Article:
The Underdog’s on Top: Espinosa Cigars’ Erik Espinosa, Part 1


    “One day I won salesman of the year, and I got a bonus check and a pink slip at the same time,” he says. “I said to myself, ‘You know, I don’t understand this because there’s no such thing as an overpaid salesman when you’re on commission.’ My son was going to college at the time, and I said, ‘Look, I can’t continue doing this. I can’t keep building these companies, and I’ve got nothing to show for it.’ So I called them up and I told them, ‘Listen, this might be the smartest thing I’ve ever done or the dumbest thing, but I want to start my own company. I have a lot of connections, you know, and let’s go to work.’”

    Making the transition from sales representative to brand owner was tough, Espinosa explains. His years of experience had taught him there was a lot more to the success formula than what most people think, and it’s a discussion he has today with many people who ask him about getting into the cigar business. There has to be a business plan in place from the start, he explains, and it has to include who the cigars will be sold to. This, again, sounds a lot easier than it is in reality.

    “It doesn’t matter how good the cigar is,” he states boldly. “First of all, there are a lot of great cigars out there, and it takes a lot of money. So yes, you’re going to sell it to the store you hang out in, [and] they’re going to buy it because they know you, and then you might know another store. After that, what are you going to do? Do you have salespeople in the street? OK, are you going to sell it online? OK, if you sell it online and you open up a website, then that’s a great game plan because you’re getting paid right away. OK, now it’s your job to promote it and all that. I think that’s the route to go, but to get in this game right now, it’s very, very, very hard.”

    Another reality is that there are tons of cigars and brands to choose from today, yet retailers only have so much space to work with. This makes being in the cigar business very difficult, but Espinosa has learned how to manage the bumps in the road in order to set his company and its products up for success. One key to his success is understanding how much work is required to maintain what’s been created and how easy it is to lose everything.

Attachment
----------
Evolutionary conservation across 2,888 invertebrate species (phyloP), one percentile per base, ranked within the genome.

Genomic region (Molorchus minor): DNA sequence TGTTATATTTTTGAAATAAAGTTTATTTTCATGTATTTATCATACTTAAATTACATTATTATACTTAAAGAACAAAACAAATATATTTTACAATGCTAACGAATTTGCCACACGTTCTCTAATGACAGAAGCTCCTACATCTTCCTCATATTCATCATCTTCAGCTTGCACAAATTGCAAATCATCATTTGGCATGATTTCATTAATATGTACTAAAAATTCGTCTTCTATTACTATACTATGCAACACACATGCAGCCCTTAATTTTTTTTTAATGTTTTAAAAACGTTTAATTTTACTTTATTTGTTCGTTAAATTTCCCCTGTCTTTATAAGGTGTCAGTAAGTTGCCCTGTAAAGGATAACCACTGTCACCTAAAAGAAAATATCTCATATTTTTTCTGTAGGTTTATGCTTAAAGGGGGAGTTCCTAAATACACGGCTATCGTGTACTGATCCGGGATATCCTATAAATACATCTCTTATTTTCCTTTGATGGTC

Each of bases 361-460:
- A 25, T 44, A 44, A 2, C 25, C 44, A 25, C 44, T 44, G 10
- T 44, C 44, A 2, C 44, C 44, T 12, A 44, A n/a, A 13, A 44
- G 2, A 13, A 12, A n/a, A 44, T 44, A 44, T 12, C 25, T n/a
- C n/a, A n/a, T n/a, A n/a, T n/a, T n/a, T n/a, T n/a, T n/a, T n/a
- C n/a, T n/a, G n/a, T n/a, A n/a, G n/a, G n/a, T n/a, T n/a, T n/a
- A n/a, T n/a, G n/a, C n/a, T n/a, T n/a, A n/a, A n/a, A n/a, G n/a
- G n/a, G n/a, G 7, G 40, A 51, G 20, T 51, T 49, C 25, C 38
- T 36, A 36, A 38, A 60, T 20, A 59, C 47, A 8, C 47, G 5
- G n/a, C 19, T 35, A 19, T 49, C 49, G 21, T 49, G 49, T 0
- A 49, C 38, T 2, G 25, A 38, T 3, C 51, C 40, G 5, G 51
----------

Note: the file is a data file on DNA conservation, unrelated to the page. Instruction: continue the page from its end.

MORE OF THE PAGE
“No matter how hard you work—like we’re on top now, and we’re doing very, very well—but you can do one wrong thing, and it all comes tumbling down. You have to maintain, and you have to keep knocking on doors, and you’ve gotta keep promoting. One thing is the quality of what we make … it’s got to be one of the best in the industry because we don’t cut corners. If the cigar’s not good, I don’t sell it.”

    Part of making good cigars is knowing what the market wants from a cigar. When creating a new cigar, the Espinosa Cigars team first begins with the wrapper. This, Espinosa explains, is the easiest part of the process. When they know what wrapper they’re working with, the real work begins. How are they going to make this cigar different from the others in the company’s portfolio?

    “I don’t want two cigars that taste the same,” Espinosa states firmly.

    Figuring out who they are targeting with the cigar is an important step in the blending process. Espinosa doesn’t make many mild cigars because through social media he noticed that most of his company’s followers were discussing and posting about medium to full-bodied cigars. Another realization he had from social media is that his company’s followers aren’t the type to buy a cigar solely based on it being a name brand; instead, their customers typically look for flavor and variety, something they often find in a boutique cigar. Once they know the wrapper, the strength and the customer they’re targeting, the Espinosa Cigars team will make a lot of blends that will then be set aside for a certain period of time before being shipped to the U.S. Why? Because another thing Espinosa and his team have learned over the years is that a cigar tastes different in Nicaragua, where the company’s La Zona factory is located, than it does in the U.S. While he doesn’t have control over when and how a consumer chooses to light up an Espinosa cigar, he does make sure only the highest quality products make it onto store shelves.

    This story first appeared in the November/December 2022 issue of Tobacco Business magazine. You can view the entire issue online for free by clicking here.

    – Photography by Slav Gordeyev. Story by Antoine Reid, senior editor and digital director for Tobacco Business Magazine. You can follow him on Instagram @editor.reid.